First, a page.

Meet Our Keratoconus Specialist in Lancaster, Pennsylvania
Our Doctor Can Diagnosis and Treat Keratoconus
Your cornea is the transparent, outer lens of your eye and, when healthy, it typically has a smooth dome shape. Keratoconus is a degenerative disorder affecting the cornea, in which the collagen fibers in the cornea start to weaken and as a result, the cornea can no longer maintain its shape.
Meet with our Keratoconus Specialist in Lancaster, Pennsylvania to define your eye's condition and ways for treatment.
As the cornea continues to get weaker and weaker, it starts to take on more of a cone-like shape. Our professional optometric team at our eye care clinic is knowledgeable about how to diagnose and treat keratoconus.
Keratoconus is rare, with an estimated one person out of every 2,000 having the condition. It generally appears in the teenage years and can progress slowly or rapidly.
Keratoconus also runs in families, so if you or your children are at risk, it’s advised to contact us for a thorough eye exam.
Patients with keratoconus often experience symptoms like blurry and distorted vision, lots of glare and light sensitivity, and their vision is not typically correctable with just regular glasses or contacts.
Causes of Keratoconus
Your cornea is held in place by very small collagen fibers. When they are weakened and too fragile, they aren’t able to preserve the round shape of your cornea.
A reduction in the protective antioxidants of your cornea, which act to destroy damaging by-products made naturally by corneal cells, is what causes keratoconus.
Those with a family history of keratoconus are more likely to develop it, as well as those with atopic disease, such as severe allergies and eczema. Some types of eye injuries may increase your chance of being diagnosed with keratoconus as well.
Specific ocular diseases, such as retinitis pigmentosa, vernal keratoconjunctivitis and retinopathy of prematurity, as well as some systemic conditions (Down syndrome, Ehlers-Danlos syndrome, Leber's congenital amaurosis and osteogenesis imperfecta) are also associated with this corneal abnormality.
There's also increased risk for patients who frequently rub their eyes, particularly when they do so with their knuckles. Studies show that it's more likely for these patients to develop corneal ectasia or keratoconus.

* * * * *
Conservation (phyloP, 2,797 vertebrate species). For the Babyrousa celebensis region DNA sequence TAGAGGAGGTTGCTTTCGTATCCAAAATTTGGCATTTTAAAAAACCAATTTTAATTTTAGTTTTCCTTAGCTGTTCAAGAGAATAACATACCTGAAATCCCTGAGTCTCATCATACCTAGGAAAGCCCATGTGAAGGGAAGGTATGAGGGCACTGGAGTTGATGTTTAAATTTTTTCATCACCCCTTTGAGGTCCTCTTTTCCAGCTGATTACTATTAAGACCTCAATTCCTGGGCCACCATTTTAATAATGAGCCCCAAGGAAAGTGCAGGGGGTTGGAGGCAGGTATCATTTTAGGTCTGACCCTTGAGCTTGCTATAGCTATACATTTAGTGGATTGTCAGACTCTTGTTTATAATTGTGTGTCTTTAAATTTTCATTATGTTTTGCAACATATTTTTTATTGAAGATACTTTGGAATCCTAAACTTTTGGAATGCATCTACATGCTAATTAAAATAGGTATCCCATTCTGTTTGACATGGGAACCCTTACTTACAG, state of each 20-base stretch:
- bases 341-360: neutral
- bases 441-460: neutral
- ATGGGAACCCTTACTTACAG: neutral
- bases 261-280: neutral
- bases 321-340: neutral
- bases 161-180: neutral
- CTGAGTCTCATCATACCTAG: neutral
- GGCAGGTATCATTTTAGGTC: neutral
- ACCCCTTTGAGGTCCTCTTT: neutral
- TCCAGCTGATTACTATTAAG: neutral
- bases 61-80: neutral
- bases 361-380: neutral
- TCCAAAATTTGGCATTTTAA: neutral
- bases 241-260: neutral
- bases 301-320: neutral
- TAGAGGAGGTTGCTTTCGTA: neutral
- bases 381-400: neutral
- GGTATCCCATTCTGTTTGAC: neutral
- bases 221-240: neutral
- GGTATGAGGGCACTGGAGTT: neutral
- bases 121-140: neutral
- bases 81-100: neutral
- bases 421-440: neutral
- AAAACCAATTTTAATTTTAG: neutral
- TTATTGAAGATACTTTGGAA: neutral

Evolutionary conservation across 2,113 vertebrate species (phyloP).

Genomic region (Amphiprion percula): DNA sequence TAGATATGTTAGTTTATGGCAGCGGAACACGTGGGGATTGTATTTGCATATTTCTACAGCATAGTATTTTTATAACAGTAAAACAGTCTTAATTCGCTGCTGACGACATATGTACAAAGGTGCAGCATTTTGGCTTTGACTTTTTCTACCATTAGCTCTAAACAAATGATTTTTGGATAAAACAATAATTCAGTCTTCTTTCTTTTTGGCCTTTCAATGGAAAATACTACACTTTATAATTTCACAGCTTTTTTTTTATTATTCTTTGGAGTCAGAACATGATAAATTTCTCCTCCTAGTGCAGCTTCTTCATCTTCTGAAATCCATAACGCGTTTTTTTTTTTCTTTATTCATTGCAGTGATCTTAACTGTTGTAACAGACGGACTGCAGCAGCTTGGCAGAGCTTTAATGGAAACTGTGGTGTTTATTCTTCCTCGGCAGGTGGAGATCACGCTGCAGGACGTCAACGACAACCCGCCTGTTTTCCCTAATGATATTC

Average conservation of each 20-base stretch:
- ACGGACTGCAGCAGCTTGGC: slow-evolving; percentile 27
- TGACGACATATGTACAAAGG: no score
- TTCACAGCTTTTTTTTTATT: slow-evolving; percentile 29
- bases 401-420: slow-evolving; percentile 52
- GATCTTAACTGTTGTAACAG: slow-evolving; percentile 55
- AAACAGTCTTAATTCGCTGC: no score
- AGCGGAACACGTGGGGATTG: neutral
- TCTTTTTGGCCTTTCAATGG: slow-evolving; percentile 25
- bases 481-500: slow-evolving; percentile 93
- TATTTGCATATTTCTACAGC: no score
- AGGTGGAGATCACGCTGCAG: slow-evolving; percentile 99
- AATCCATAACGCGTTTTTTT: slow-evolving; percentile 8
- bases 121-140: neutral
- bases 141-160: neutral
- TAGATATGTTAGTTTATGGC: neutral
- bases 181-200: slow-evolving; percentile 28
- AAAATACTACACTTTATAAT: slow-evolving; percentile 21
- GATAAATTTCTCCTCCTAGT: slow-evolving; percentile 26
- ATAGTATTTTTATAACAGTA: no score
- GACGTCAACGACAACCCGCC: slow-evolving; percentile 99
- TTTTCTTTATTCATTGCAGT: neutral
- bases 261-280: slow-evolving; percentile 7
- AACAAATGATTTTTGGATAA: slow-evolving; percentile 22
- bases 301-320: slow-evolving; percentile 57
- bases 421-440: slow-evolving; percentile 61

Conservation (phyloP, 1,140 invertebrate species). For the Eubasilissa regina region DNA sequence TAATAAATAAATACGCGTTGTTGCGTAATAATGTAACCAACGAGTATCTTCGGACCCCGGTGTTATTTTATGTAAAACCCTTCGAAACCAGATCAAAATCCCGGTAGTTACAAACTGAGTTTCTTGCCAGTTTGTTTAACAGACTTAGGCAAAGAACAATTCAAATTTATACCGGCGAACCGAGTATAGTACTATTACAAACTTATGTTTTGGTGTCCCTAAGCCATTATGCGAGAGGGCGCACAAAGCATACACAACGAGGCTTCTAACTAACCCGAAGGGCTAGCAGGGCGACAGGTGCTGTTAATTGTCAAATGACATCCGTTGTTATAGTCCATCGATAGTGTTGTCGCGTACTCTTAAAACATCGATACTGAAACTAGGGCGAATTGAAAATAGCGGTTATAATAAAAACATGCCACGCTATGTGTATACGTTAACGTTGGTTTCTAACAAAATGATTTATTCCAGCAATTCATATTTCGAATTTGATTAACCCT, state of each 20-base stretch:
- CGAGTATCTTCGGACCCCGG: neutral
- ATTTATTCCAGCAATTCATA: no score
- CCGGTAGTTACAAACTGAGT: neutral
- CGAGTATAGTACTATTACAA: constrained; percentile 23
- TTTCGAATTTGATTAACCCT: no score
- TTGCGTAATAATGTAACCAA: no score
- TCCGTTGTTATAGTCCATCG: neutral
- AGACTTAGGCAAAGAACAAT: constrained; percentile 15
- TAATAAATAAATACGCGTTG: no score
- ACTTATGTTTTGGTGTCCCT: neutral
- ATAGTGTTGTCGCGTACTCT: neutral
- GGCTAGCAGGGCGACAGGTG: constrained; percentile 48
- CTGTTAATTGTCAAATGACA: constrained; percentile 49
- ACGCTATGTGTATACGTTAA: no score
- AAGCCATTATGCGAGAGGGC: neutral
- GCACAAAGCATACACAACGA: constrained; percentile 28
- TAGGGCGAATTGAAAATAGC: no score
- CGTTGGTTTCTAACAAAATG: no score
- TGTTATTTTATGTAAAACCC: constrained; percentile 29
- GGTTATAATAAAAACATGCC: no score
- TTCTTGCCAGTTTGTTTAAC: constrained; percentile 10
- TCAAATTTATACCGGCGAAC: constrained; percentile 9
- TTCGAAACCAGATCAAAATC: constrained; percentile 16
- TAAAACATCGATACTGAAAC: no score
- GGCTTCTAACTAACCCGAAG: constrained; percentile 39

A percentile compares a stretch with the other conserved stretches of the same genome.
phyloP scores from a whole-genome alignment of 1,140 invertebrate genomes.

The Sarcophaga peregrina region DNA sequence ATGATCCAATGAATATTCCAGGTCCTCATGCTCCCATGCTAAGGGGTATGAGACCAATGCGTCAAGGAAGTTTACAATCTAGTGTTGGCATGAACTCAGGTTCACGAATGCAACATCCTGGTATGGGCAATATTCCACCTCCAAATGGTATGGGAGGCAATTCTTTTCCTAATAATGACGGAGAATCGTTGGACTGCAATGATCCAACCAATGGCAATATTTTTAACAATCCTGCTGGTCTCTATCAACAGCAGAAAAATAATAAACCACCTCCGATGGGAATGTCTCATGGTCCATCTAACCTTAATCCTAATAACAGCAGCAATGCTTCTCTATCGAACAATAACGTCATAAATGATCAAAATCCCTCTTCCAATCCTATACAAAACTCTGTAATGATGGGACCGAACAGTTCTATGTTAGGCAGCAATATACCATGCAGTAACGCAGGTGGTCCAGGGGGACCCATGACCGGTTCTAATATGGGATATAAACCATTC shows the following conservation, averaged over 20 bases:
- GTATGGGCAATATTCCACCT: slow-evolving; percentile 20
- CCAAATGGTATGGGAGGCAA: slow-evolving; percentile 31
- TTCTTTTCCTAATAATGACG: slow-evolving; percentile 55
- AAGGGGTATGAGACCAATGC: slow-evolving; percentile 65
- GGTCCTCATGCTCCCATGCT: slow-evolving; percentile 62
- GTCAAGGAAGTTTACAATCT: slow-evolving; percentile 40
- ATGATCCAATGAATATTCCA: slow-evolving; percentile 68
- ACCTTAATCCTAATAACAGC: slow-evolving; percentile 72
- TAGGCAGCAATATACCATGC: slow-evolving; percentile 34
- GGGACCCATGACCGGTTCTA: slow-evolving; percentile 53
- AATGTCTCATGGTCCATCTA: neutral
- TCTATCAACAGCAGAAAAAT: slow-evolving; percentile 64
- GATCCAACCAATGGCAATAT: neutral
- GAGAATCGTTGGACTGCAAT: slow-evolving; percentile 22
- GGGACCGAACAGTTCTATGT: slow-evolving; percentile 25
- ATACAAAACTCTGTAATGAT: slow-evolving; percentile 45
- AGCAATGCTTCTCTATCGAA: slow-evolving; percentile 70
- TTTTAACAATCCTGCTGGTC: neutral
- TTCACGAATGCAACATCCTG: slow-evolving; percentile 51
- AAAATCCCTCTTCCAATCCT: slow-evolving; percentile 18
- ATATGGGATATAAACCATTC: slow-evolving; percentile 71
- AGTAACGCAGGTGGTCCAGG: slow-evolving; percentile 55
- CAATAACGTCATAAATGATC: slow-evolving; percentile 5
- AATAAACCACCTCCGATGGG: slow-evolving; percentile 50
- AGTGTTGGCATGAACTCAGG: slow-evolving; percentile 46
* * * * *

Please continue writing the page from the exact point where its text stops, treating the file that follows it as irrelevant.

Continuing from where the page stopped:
Many studies also show that men are more likely to have keratoconus than women, and that African American, Latino and Hispanic populations are at slightly higher risk.
Our Keratoconus Specialist in Lancaster, Pennsylvania has years of experience identifying the various levels of keratoconus and other corneal conditions.
Symptoms of Keratoconus
When the shape of your cornea begins to bulge, it alters your eyesight in two different ways. As the cone shape forms, your normally smooth corneal surface becomes wavy, called irregular astigmatism. Additionally, as your cornea expands, vision becomes increasingly nearsighted. Focusing becomes impossible without eyeglasses or contact lenses. Usually, the problems begin in one eye and develop later in the other eye too.
Typically, patient’s eyeglass prescription will change often as the vision becomes worse and contact lenses will be difficult to wear due to discomfort and improper fit.
When keratoconus become more severe (which usually takes a long time however on occasion can happen rather quickly), the cornea can begin to swell and form scar tissue. This scar tissue can result in even further visual distortion and blurred vision.
Altogether, these changes can create the following symptoms:
- Blurred vision
- Streaking of lights
- Halos around bright lights at night; glare
- Sudden change of vision in only one eye
- Objects appear distorted, both near and distant
- Double vision from just one eye
- Triple ghost images
How We Diagnose Keratoconus
Our eye doctors will inspect carefully for the signs of keratoconus during your comprehensive eye exam. It’s critical to inform us of any symptoms that you’ve been experiencing. To diagnose the condition, we’ll measure the shape of your cornea. Computerized Corneal Topography is used for this procedure, which takes a picture of your cornea and analyzes it instantly.